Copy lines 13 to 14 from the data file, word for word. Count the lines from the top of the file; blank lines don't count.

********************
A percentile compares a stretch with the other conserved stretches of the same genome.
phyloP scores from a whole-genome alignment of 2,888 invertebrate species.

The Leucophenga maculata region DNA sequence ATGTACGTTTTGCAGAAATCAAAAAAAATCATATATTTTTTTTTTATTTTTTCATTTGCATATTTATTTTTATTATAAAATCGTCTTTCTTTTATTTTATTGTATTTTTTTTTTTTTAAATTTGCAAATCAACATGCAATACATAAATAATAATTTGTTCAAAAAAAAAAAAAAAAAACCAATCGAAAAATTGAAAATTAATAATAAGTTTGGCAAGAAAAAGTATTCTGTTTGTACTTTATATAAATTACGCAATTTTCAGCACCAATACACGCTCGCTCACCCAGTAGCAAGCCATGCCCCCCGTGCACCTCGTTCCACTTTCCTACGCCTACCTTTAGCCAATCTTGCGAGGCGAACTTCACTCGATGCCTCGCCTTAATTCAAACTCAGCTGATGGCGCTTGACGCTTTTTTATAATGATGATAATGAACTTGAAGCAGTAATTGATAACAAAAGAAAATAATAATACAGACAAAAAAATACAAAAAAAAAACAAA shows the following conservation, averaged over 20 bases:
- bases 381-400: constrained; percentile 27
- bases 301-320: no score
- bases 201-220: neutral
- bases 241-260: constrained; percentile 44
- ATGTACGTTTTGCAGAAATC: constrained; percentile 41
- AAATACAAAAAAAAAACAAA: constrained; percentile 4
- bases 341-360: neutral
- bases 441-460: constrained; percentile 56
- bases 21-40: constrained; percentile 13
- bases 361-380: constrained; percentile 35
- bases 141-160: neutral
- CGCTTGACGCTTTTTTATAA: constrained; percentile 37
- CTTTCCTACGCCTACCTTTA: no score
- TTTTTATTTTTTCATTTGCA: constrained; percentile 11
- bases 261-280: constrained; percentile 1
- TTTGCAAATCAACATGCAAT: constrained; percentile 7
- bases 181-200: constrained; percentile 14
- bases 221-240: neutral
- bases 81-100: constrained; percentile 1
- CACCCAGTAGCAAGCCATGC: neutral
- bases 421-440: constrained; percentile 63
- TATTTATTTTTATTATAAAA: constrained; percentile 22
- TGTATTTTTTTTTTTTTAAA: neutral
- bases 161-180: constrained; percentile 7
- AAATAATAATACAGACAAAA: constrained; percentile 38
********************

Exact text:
- bases 361-380: constrained; percentile 35
- bases 141-160: neutral